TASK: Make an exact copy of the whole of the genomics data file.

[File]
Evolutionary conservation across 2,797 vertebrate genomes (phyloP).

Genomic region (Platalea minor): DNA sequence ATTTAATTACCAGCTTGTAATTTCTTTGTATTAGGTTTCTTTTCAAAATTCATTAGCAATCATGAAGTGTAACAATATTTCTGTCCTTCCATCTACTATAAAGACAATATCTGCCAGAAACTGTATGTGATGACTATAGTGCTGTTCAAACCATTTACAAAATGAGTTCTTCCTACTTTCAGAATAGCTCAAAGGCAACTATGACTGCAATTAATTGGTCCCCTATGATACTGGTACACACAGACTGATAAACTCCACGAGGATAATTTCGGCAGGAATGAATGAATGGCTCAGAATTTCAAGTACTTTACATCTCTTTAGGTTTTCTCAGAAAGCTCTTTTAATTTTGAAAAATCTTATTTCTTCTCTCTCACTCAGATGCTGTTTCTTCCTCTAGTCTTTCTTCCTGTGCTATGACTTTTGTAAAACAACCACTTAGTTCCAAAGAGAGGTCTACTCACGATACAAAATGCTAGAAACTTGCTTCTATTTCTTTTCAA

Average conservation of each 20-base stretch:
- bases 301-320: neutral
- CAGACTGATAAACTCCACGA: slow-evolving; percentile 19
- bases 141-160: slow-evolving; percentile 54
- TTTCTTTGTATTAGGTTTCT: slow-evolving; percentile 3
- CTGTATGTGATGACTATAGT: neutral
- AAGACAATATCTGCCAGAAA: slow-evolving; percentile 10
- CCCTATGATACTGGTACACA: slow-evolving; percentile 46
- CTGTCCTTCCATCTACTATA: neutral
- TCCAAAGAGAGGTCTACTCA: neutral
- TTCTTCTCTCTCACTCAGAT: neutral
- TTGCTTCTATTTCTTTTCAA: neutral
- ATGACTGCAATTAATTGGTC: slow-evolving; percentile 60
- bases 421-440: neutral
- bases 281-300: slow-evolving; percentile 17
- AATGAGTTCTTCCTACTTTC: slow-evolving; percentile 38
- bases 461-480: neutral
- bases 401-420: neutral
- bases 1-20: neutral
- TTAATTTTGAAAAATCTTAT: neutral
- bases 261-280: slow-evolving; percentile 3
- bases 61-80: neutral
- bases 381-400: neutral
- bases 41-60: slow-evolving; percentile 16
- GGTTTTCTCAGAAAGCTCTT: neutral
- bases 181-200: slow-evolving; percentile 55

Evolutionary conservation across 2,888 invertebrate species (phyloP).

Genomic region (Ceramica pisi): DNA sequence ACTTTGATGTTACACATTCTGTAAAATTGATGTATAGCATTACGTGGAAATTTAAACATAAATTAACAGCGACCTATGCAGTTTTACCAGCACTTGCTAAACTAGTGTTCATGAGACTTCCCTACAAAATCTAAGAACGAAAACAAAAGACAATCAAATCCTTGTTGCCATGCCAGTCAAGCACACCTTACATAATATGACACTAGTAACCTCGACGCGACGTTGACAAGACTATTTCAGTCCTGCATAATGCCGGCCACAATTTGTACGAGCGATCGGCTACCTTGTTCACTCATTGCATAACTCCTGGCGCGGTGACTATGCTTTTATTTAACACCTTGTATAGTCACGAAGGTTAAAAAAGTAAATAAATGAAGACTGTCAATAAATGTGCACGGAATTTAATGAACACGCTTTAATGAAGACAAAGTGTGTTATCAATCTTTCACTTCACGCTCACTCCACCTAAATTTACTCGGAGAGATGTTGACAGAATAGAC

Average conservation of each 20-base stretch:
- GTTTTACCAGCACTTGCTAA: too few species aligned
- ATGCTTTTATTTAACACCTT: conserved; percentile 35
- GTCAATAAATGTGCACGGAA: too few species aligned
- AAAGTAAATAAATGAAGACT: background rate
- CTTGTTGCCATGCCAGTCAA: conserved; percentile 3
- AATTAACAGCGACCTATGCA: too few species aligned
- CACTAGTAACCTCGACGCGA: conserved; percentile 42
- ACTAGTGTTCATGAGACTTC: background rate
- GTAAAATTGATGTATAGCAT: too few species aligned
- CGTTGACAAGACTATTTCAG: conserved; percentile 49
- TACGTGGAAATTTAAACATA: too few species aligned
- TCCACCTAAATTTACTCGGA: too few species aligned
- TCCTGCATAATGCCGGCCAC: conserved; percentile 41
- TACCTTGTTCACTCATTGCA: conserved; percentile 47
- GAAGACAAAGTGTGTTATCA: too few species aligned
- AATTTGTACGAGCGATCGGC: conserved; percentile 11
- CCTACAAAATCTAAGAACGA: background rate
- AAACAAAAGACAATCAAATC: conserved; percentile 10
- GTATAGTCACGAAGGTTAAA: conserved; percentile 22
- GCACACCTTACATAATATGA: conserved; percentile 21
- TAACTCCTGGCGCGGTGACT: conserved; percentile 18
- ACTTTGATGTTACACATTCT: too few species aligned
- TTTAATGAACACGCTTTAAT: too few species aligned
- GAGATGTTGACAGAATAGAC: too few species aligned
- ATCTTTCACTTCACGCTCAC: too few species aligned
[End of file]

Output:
Evolutionary conservation across 2,797 vertebrate genomes (phyloP).

Genomic region (Platalea minor): DNA sequence ATTTAATTACCAGCTTGTAATTTCTTTGTATTAGGTTTCTTTTCAAAATTCATTAGCAATCATGAAGTGTAACAATATTTCTGTCCTTCCATCTACTATAAAGACAATATCTGCCAGAAACTGTATGTGATGACTATAGTGCTGTTCAAACCATTTACAAAATGAGTTCTTCCTACTTTCAGAATAGCTCAAAGGCAACTATGACTGCAATTAATTGGTCCCCTATGATACTGGTACACACAGACTGATAAACTCCACGAGGATAATTTCGGCAGGAATGAATGAATGGCTCAGAATTTCAAGTACTTTACATCTCTTTAGGTTTTCTCAGAAAGCTCTTTTAATTTTGAAAAATCTTATTTCTTCTCTCTCACTCAGATGCTGTTTCTTCCTCTAGTCTTTCTTCCTGTGCTATGACTTTTGTAAAACAACCACTTAGTTCCAAAGAGAGGTCTACTCACGATACAAAATGCTAGAAACTTGCTTCTATTTCTTTTCAA

Average conservation of each 20-base stretch:
- bases 301-320: neutral
- CAGACTGATAAACTCCACGA: slow-evolving; percentile 19
- bases 141-160: slow-evolving; percentile 54
- TTTCTTTGTATTAGGTTTCT: slow-evolving; percentile 3
- CTGTATGTGATGACTATAGT: neutral
- AAGACAATATCTGCCAGAAA: slow-evolving; percentile 10
- CCCTATGATACTGGTACACA: slow-evolving; percentile 46
- CTGTCCTTCCATCTACTATA: neutral
- TCCAAAGAGAGGTCTACTCA: neutral
- TTCTTCTCTCTCACTCAGAT: neutral
- TTGCTTCTATTTCTTTTCAA: neutral
- ATGACTGCAATTAATTGGTC: slow-evolving; percentile 60
- bases 421-440: neutral
- bases 281-300: slow-evolving; percentile 17
- AATGAGTTCTTCCTACTTTC: slow-evolving; percentile 38
- bases 461-480: neutral
- bases 401-420: neutral
- bases 1-20: neutral
- TTAATTTTGAAAAATCTTAT: neutral
- bases 261-280: slow-evolving; percentile 3
- bases 61-80: neutral
- bases 381-400: neutral
- bases 41-60: slow-evolving; percentile 16
- GGTTTTCTCAGAAAGCTCTT: neutral
- bases 181-200: slow-evolving; percentile 55

Evolutionary conservation across 2,888 invertebrate species (phyloP).

Genomic region (Ceramica pisi): DNA sequence ACTTTGATGTTACACATTCTGTAAAATTGATGTATAGCATTACGTGGAAATTTAAACATAAATTAACAGCGACCTATGCAGTTTTACCAGCACTTGCTAAACTAGTGTTCATGAGACTTCCCTACAAAATCTAAGAACGAAAACAAAAGACAATCAAATCCTTGTTGCCATGCCAGTCAAGCACACCTTACATAATATGACACTAGTAACCTCGACGCGACGTTGACAAGACTATTTCAGTCCTGCATAATGCCGGCCACAATTTGTACGAGCGATCGGCTACCTTGTTCACTCATTGCATAACTCCTGGCGCGGTGACTATGCTTTTATTTAACACCTTGTATAGTCACGAAGGTTAAAAAAGTAAATAAATGAAGACTGTCAATAAATGTGCACGGAATTTAATGAACACGCTTTAATGAAGACAAAGTGTGTTATCAATCTTTCACTTCACGCTCACTCCACCTAAATTTACTCGGAGAGATGTTGACAGAATAGAC

Average conservation of each 20-base stretch:
- GTTTTACCAGCACTTGCTAA: too few species aligned
- ATGCTTTTATTTAACACCTT: conserved; percentile 35
- GTCAATAAATGTGCACGGAA: too few species aligned
- AAAGTAAATAAATGAAGACT: background rate
- CTTGTTGCCATGCCAGTCAA: conserved; percentile 3
- AATTAACAGCGACCTATGCA: too few species aligned
- CACTAGTAACCTCGACGCGA: conserved; percentile 42
- ACTAGTGTTCATGAGACTTC: background rate
- GTAAAATTGATGTATAGCAT: too few species aligned
- CGTTGACAAGACTATTTCAG: conserved; percentile 49
- TACGTGGAAATTTAAACATA: too few species aligned
- TCCACCTAAATTTACTCGGA: too few species aligned
- TCCTGCATAATGCCGGCCAC: conserved; percentile 41
- TACCTTGTTCACTCATTGCA: conserved; percentile 47
- GAAGACAAAGTGTGTTATCA: too few species aligned
- AATTTGTACGAGCGATCGGC: conserved; percentile 11
- CCTACAAAATCTAAGAACGA: background rate
- AAACAAAAGACAATCAAATC: conserved; percentile 10
- GTATAGTCACGAAGGTTAAA: conserved; percentile 22
- GCACACCTTACATAATATGA: conserved; percentile 21
- TAACTCCTGGCGCGGTGACT: conserved; percentile 18
- ACTTTGATGTTACACATTCT: too few species aligned
- TTTAATGAACACGCTTTAAT: too few species aligned
- GAGATGTTGACAGAATAGAC: too few species aligned
- ATCTTTCACTTCACGCTCAC: too few species aligned